Washington

Opinion: Trump Needs to Reread ‘The Art of the Comeback’
The president’s political embrace and his threats are both equally empty

President Donald Trump waves to the crowd after addressing a joint session of Congress in the Capitol's House Chamber, February 28, 2017. (Tom Williams/CQ Roll Call)

After just nine weeks in the Oval Office, Donald Trump is already forced to resort to his third book, “The Art of the Comeback.”

From James Comey’s artfully cloaked shiv in last Monday’s congressional testimony to the head-for-the-lifeboats abandonment of Trumpcare on Friday, it is hard to recall a president who has had a worse week without someone being indicted.

Opinion: The GOP’s Big Health Care Winner — Mitch McConnell
House in flames but crisis avoided in the Senate

Senate Majority Leader Mitch McConnell remains untarnished by the GOP effort to repeal the 2010 health care law, Allen writes. (Bill Clark/CQ Roll Call)

There’s exactly one big winner in the Republican leadership right now: Senate Majority Leader Mitch McConnell

The Kentucky Republican, long known for his sixth-sense acumen as a political and legislative strategist, completely avoided the direct and collateral damage of the GOP health care debacle of 2017.

Republicans Cancel Vote on Health Care Bill
Democrats chant ‘Vote, vote, vote’

Vice President Mike Pence and Health and Human Services Secretary Tom Price leave their meeting with members of the House Freedom Caucus at the Capitol Hill Club. A failed final effort to secure the votes necessary to pass legislation repealing and replacing the 2010 health care law. (Bill Clark/CQ Roll Call)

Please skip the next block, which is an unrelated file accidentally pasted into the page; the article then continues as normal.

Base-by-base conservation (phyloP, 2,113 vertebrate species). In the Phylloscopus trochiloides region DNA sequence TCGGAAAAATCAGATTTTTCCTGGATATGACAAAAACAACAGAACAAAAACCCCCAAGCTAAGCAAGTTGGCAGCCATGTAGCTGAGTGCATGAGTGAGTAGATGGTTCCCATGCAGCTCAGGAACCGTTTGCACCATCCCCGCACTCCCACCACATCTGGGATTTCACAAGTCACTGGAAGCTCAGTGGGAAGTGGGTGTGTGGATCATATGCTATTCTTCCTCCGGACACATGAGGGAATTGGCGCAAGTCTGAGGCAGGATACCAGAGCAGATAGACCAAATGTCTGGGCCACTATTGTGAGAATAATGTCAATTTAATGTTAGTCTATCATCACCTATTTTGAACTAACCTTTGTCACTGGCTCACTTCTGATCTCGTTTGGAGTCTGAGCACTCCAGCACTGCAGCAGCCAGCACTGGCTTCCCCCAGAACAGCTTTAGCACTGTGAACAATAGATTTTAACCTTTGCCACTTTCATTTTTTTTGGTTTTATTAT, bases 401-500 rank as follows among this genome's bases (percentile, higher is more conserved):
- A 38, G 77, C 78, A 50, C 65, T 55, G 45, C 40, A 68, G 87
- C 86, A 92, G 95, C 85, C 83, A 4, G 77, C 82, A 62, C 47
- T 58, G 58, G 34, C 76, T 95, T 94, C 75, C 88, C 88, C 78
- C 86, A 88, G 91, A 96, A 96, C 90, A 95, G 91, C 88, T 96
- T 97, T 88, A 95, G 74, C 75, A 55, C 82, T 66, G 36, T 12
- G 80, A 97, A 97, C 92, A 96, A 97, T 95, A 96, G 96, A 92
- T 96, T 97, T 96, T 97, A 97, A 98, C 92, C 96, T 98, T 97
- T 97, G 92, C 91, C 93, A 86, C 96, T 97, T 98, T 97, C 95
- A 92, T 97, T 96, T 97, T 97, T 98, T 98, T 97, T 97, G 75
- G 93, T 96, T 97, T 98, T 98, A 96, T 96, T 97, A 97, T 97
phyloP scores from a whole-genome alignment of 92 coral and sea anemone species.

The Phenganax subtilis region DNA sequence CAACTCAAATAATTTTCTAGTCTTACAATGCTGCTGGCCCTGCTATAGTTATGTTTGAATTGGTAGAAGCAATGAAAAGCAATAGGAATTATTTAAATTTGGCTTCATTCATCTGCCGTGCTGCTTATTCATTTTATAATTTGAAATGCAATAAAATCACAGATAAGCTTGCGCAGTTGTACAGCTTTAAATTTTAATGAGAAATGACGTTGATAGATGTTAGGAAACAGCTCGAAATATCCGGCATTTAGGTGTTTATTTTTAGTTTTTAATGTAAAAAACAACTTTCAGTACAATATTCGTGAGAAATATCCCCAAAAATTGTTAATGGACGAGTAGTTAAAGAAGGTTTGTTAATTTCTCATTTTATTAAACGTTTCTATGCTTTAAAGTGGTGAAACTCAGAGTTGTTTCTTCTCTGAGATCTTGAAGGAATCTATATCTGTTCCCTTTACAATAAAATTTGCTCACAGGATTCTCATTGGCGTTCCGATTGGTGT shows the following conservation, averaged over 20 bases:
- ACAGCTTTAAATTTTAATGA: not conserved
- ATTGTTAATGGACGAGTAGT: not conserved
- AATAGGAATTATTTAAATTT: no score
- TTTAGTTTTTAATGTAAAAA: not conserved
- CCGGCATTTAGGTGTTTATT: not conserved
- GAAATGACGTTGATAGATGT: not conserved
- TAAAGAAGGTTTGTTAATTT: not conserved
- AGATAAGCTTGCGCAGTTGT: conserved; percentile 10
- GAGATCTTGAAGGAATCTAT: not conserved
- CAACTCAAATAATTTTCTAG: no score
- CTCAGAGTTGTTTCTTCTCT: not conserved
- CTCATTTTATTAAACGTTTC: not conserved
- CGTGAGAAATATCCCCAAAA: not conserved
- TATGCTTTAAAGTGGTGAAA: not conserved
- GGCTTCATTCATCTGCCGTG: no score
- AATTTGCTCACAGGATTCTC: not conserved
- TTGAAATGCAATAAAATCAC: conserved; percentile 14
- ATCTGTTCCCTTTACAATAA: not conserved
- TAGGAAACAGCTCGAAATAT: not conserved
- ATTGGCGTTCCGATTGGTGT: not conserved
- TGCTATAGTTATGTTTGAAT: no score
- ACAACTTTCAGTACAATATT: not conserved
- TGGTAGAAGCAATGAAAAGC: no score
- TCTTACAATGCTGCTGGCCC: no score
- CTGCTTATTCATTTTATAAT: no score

The House on Friday canceled a scheduled vote on the Republican bill to repeal and replace the 2010 health care law, in what could be a catastrophic blow to the party’s seven-year campaign against the law.

Cheers could be heard from the House Democratic cloakroom as the news spread.

Jimmy Panetta Takes a Hard Line on Military Spending
Son of Defense secretary represents Monterey County

Rep. Jimmy Panetta, left, was sworn in to Congress alongside his father, former Defense Secretary Leon Panetta, also a former member of the House. (Bill Clark/CQ Roll Call File Photo)

When the House approved the $577.9 billion fiscal 2017 defense spending bill on March 8, only 48 members — including four freshmen — voted against it. It’s politically difficult to vote against a measure that pays for the weapons U.S. forces need and supplies the funds for a 2.1 percent pay increase for Americans in uniform.

One of the freshmen was Jimmy Panetta, the youngest of former Defense Secretary Leon Panetta’s three children. He explained that he opposed the bill because it did not spend enough. “It could have done more to help my area on the central coast of California,” Panetta says.

Rep. LoBiondo: Stop Calling My Office Over Health Care Bill
N.J. Republican says his mind is made up, constituents can’t get through for services

Rep. Frank LoBiondo, R-N.J., is asking people to stop calling his office hourly about health care legislation. (Bill Clark/CQ Roll Call file photo)

Rep. Frank LoBiondo is asking people to stop calling his office hourly to convince him to vote for the Republican plan to replace the 2010 health care law.

Lawmakers have reported huge increases of calls to their offices — many from outside their districts — both in D.C. and in their districts over the health carebill. And number of Republican members have seen protests in front of their district offices.

The Latest on Republican Health Care Bill Vote